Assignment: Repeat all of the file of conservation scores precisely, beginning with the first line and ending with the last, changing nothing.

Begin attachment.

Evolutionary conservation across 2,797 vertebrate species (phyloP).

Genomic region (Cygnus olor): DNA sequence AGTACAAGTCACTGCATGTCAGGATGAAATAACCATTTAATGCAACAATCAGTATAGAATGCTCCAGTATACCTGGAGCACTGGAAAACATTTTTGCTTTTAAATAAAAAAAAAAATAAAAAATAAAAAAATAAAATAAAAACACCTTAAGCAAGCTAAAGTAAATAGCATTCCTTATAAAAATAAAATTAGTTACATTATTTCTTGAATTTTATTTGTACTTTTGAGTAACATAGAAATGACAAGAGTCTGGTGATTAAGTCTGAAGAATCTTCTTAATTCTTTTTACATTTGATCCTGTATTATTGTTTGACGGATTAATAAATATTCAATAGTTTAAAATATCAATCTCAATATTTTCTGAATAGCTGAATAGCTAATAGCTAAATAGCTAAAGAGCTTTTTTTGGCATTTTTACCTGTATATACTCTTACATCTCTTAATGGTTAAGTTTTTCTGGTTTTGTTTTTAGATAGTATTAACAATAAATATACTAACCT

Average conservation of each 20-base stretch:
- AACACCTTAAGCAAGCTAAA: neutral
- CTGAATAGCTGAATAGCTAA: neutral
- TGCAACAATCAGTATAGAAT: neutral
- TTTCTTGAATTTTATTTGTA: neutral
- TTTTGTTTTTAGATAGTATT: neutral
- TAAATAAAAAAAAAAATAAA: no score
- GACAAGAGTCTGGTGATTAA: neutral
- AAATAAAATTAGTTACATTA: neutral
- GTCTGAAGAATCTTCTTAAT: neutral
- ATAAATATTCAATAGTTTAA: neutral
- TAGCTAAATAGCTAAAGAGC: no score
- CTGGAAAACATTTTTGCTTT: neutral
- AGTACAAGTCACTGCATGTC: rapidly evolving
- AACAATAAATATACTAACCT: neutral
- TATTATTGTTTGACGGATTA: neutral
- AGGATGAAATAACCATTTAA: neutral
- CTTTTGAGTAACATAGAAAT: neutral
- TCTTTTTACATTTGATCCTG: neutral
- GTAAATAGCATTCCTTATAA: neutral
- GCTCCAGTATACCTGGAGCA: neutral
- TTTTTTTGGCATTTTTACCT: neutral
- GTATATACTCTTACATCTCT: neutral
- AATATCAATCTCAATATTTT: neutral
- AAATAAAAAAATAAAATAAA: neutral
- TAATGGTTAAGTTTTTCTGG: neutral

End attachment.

Evolutionary conservation across 2,797 vertebrate species (phyloP).

Genomic region (Cygnus olor): DNA sequence AGTACAAGTCACTGCATGTCAGGATGAAATAACCATTTAATGCAACAATCAGTATAGAATGCTCCAGTATACCTGGAGCACTGGAAAACATTTTTGCTTTTAAATAAAAAAAAAAATAAAAAATAAAAAAATAAAATAAAAACACCTTAAGCAAGCTAAAGTAAATAGCATTCCTTATAAAAATAAAATTAGTTACATTATTTCTTGAATTTTATTTGTACTTTTGAGTAACATAGAAATGACAAGAGTCTGGTGATTAAGTCTGAAGAATCTTCTTAATTCTTTTTACATTTGATCCTGTATTATTGTTTGACGGATTAATAAATATTCAATAGTTTAAAATATCAATCTCAATATTTTCTGAATAGCTGAATAGCTAATAGCTAAATAGCTAAAGAGCTTTTTTTGGCATTTTTACCTGTATATACTCTTACATCTCTTAATGGTTAAGTTTTTCTGGTTTTGTTTTTAGATAGTATTAACAATAAATATACTAACCT

Average conservation of each 20-base stretch:
- AACACCTTAAGCAAGCTAAA: neutral
- CTGAATAGCTGAATAGCTAA: neutral
- TGCAACAATCAGTATAGAAT: neutral
- TTTCTTGAATTTTATTTGTA: neutral
- TTTTGTTTTTAGATAGTATT: neutral
- TAAATAAAAAAAAAAATAAA: no score
- GACAAGAGTCTGGTGATTAA: neutral
- AAATAAAATTAGTTACATTA: neutral
- GTCTGAAGAATCTTCTTAAT: neutral
- ATAAATATTCAATAGTTTAA: neutral
- TAGCTAAATAGCTAAAGAGC: no score
- CTGGAAAACATTTTTGCTTT: neutral
- AGTACAAGTCACTGCATGTC: rapidly evolving
- AACAATAAATATACTAACCT: neutral
- TATTATTGTTTGACGGATTA: neutral
- AGGATGAAATAACCATTTAA: neutral
- CTTTTGAGTAACATAGAAAT: neutral
- TCTTTTTACATTTGATCCTG: neutral
- GTAAATAGCATTCCTTATAA: neutral
- GCTCCAGTATACCTGGAGCA: neutral
- TTTTTTTGGCATTTTTACCT: neutral
- GTATATACTCTTACATCTCT: neutral
- AATATCAATCTCAATATTTT: neutral
- AAATAAAAAAATAAAATAAA: neutral
- TAATGGTTAAGTTTTTCTGG: neutral